Thursday, February 28, 2008

Bill Proposes Collective Bargaining -- Just for Schools

It's bad enough that the Beshear administration has proposed cutting school funding for such frivolities as teacher training and text books. Now, a proposed bill would force schools -- and only schools -- to enter into collective bargaining.

The proposed bill that Joni Jenkins and Rick Nelson (both Democrats) introduced in the General Assembly differs from other collective bargaining bills in that this one only applies to schools rather than all public employees. As if Kentucky school districts have extra money to spread around to the teachers' unions.

Perhaps the most offensive aspect of House Bill 650 is its utter contempt for local school boards. The bill would gut the ability of those community members who sit on school boards -- whose children attend the school -- to make fundamental decisions about the cost of labor, even though that constitutes nearly 75 percent of a typical school district's budget.

Specifically, the Bill would destroy a local school board's right to decide whether it wants to enter into contract negotiations with employee unions. At present, according to the Kentucky School Board Association, fewer than a dozen of Kentucky's 174 school boards have chosen that option. If House Bill 650 is enacted, collective bargaining for schools will no longer be optional.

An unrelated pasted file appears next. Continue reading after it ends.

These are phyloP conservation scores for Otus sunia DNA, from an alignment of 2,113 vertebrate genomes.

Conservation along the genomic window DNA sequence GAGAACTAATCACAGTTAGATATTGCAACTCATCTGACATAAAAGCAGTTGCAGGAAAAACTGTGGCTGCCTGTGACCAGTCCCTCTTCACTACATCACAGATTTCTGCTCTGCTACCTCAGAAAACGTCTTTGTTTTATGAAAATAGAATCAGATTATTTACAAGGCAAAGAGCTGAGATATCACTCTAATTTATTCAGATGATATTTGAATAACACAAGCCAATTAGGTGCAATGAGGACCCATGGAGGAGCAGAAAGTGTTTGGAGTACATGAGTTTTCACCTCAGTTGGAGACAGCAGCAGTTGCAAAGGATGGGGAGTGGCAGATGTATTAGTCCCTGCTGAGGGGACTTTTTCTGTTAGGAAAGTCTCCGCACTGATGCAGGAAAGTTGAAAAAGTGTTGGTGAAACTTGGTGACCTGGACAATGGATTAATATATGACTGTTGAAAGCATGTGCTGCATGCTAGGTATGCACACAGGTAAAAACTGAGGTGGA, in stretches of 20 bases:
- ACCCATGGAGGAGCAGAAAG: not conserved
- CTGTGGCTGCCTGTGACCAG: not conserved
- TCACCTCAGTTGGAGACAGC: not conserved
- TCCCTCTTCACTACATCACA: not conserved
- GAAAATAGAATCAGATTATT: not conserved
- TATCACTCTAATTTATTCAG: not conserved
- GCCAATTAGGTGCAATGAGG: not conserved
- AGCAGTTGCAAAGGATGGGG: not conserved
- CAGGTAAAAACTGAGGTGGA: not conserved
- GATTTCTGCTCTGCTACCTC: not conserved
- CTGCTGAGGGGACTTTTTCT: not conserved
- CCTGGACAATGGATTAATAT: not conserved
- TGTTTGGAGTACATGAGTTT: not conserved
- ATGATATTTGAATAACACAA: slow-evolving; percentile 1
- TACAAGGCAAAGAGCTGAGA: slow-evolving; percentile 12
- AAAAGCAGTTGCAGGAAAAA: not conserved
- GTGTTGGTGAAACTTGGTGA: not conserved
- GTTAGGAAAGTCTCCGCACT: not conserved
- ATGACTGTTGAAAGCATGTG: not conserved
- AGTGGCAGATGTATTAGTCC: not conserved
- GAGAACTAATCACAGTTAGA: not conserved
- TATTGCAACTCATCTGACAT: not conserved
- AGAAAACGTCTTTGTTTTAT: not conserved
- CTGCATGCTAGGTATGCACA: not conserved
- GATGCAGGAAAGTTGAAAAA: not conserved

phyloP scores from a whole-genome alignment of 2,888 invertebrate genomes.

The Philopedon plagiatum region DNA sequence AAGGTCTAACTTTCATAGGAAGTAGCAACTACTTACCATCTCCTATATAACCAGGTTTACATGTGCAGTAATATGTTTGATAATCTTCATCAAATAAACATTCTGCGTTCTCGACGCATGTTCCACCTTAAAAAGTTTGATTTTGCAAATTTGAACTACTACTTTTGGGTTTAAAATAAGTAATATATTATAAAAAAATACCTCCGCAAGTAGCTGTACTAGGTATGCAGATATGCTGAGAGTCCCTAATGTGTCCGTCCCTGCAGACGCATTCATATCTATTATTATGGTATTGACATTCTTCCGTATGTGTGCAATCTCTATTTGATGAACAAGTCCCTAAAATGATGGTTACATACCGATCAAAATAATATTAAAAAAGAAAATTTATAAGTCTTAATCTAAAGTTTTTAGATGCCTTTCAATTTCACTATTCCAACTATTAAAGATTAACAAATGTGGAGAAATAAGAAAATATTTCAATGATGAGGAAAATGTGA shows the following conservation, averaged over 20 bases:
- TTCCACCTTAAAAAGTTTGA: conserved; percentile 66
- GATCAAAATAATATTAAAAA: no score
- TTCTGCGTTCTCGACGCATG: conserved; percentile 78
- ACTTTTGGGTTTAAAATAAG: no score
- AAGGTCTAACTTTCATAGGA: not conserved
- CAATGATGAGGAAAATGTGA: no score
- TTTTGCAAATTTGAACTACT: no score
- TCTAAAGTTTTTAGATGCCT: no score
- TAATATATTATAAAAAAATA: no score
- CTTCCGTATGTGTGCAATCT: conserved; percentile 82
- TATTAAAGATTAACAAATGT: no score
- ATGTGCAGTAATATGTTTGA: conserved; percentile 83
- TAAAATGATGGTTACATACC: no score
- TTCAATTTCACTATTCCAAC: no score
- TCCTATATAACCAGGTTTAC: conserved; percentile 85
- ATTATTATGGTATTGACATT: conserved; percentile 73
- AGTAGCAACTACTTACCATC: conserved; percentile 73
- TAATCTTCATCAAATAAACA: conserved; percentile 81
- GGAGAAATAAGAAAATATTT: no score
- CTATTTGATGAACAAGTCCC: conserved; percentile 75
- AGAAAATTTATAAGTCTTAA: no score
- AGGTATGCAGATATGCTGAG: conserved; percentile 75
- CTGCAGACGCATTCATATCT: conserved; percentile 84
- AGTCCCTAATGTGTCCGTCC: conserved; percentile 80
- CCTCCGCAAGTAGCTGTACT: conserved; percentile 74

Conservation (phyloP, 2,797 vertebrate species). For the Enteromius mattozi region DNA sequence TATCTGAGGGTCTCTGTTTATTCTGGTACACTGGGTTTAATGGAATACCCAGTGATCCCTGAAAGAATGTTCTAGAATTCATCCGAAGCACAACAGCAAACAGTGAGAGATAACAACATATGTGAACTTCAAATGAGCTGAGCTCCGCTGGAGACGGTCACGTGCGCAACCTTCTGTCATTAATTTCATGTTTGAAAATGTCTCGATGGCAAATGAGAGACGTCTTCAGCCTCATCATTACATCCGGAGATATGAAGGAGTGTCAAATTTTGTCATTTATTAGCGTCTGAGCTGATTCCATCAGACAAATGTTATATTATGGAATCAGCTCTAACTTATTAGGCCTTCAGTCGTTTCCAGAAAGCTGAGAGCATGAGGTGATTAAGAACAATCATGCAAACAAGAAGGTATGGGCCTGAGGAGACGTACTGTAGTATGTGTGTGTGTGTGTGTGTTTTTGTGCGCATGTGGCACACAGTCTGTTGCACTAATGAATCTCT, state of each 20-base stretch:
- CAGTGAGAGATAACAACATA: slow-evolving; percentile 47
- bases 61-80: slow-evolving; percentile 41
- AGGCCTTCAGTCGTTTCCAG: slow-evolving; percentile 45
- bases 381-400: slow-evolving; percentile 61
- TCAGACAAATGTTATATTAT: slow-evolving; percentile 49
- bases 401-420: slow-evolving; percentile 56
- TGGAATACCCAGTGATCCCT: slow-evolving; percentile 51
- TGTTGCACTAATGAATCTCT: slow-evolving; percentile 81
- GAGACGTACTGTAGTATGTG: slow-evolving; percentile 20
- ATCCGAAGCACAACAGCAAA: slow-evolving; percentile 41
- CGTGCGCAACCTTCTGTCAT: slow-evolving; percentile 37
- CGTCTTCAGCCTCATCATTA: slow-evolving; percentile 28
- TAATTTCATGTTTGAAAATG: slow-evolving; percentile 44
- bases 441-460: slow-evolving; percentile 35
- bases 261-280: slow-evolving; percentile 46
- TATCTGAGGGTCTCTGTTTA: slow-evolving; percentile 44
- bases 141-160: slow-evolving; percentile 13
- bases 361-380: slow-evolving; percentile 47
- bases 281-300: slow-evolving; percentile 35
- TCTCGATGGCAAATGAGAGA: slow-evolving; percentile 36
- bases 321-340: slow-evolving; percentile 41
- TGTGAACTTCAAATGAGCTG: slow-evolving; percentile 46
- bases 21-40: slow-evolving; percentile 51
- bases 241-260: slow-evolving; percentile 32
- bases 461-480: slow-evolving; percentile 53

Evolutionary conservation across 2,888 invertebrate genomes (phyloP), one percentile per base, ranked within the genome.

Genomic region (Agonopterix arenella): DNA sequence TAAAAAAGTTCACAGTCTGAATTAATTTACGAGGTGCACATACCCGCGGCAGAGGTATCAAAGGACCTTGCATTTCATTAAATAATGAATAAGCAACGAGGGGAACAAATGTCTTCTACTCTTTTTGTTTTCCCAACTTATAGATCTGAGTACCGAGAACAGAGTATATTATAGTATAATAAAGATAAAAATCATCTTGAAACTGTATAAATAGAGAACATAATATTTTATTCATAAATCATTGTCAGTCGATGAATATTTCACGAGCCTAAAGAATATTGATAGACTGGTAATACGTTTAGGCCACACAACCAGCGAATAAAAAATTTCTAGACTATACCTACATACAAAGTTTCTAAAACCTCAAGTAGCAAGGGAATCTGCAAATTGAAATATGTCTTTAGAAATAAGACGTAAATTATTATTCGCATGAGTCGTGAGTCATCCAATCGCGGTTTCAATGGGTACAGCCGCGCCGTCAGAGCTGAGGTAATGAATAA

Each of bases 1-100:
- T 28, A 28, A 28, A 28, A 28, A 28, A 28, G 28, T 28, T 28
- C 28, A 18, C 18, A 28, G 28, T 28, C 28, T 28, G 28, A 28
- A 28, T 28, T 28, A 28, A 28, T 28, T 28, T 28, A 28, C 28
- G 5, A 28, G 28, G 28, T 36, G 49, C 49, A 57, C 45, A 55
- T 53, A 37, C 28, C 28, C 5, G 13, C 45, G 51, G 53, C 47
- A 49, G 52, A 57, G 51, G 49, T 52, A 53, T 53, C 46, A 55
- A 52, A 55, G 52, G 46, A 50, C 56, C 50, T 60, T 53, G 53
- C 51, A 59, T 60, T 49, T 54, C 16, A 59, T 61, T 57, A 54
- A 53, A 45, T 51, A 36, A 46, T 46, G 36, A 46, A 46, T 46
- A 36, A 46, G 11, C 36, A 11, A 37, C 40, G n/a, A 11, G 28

The bill suffers from numerous other flaws. It fails to define what constitutes an illegal strike. It forces any contract negotiations that cannot be resolved within 30 days to be mediated by the Department of Labor. That's a pretty short fuse, given that school boards meet monthly. It allows teachers to strike over non-contract issues, such as sick leave and refusal to perform assigned duties.

Given that our state government, for all practical purposes, has ceased to function, this is not the time to take away local control. House bill 650 is poorly written and poorly reasoned. It is a disservice to our students and an insult to local decision-making. Republicans need to ensure that it does not become law.

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